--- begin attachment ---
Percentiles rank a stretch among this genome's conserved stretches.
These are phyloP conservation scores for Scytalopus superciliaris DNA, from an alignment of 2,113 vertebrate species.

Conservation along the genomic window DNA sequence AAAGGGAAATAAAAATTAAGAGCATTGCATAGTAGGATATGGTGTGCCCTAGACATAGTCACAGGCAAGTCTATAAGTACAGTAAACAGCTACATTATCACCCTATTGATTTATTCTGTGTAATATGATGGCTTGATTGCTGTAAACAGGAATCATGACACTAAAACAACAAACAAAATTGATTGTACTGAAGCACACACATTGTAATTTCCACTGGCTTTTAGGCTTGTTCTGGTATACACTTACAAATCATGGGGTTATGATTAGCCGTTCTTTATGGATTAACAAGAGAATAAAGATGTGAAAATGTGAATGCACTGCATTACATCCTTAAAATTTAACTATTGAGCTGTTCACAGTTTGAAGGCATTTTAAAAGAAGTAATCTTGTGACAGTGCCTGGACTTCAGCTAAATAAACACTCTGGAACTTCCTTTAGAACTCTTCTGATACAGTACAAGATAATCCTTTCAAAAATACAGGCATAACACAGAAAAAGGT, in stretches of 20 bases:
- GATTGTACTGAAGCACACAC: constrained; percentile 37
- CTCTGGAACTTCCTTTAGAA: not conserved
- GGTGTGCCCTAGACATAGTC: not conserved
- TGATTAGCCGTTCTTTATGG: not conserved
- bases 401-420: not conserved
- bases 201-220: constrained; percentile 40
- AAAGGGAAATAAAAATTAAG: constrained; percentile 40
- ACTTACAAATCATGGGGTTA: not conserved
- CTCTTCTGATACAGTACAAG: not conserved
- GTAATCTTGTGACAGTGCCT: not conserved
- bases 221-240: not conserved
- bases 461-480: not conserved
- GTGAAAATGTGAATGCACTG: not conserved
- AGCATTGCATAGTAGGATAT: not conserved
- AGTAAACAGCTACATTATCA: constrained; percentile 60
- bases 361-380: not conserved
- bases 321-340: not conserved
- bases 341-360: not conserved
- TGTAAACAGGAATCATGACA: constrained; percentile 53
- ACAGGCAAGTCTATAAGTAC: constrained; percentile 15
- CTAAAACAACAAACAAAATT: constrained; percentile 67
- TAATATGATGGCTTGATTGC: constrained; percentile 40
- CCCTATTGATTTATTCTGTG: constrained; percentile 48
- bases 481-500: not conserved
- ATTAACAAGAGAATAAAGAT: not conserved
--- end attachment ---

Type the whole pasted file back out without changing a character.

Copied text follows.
Percentiles rank a stretch among this genome's conserved stretches.
These are phyloP conservation scores for Scytalopus superciliaris DNA, from an alignment of 2,113 vertebrate species.

Conservation along the genomic window DNA sequence AAAGGGAAATAAAAATTAAGAGCATTGCATAGTAGGATATGGTGTGCCCTAGACATAGTCACAGGCAAGTCTATAAGTACAGTAAACAGCTACATTATCACCCTATTGATTTATTCTGTGTAATATGATGGCTTGATTGCTGTAAACAGGAATCATGACACTAAAACAACAAACAAAATTGATTGTACTGAAGCACACACATTGTAATTTCCACTGGCTTTTAGGCTTGTTCTGGTATACACTTACAAATCATGGGGTTATGATTAGCCGTTCTTTATGGATTAACAAGAGAATAAAGATGTGAAAATGTGAATGCACTGCATTACATCCTTAAAATTTAACTATTGAGCTGTTCACAGTTTGAAGGCATTTTAAAAGAAGTAATCTTGTGACAGTGCCTGGACTTCAGCTAAATAAACACTCTGGAACTTCCTTTAGAACTCTTCTGATACAGTACAAGATAATCCTTTCAAAAATACAGGCATAACACAGAAAAAGGT, in stretches of 20 bases:
- GATTGTACTGAAGCACACAC: constrained; percentile 37
- CTCTGGAACTTCCTTTAGAA: not conserved
- GGTGTGCCCTAGACATAGTC: not conserved
- TGATTAGCCGTTCTTTATGG: not conserved
- bases 401-420: not conserved
- bases 201-220: constrained; percentile 40
- AAAGGGAAATAAAAATTAAG: constrained; percentile 40
- ACTTACAAATCATGGGGTTA: not conserved
- CTCTTCTGATACAGTACAAG: not conserved
- GTAATCTTGTGACAGTGCCT: not conserved
- bases 221-240: not conserved
- bases 461-480: not conserved
- GTGAAAATGTGAATGCACTG: not conserved
- AGCATTGCATAGTAGGATAT: not conserved
- AGTAAACAGCTACATTATCA: constrained; percentile 60
- bases 361-380: not conserved
- bases 321-340: not conserved
- bases 341-360: not conserved
- TGTAAACAGGAATCATGACA: constrained; percentile 53
- ACAGGCAAGTCTATAAGTAC: constrained; percentile 15
- CTAAAACAACAAACAAAATT: constrained; percentile 67
- TAATATGATGGCTTGATTGC: constrained; percentile 40
- CCCTATTGATTTATTCTGTG: constrained; percentile 48
- bases 481-500: not conserved
- ATTAACAAGAGAATAAAGAT: not conserved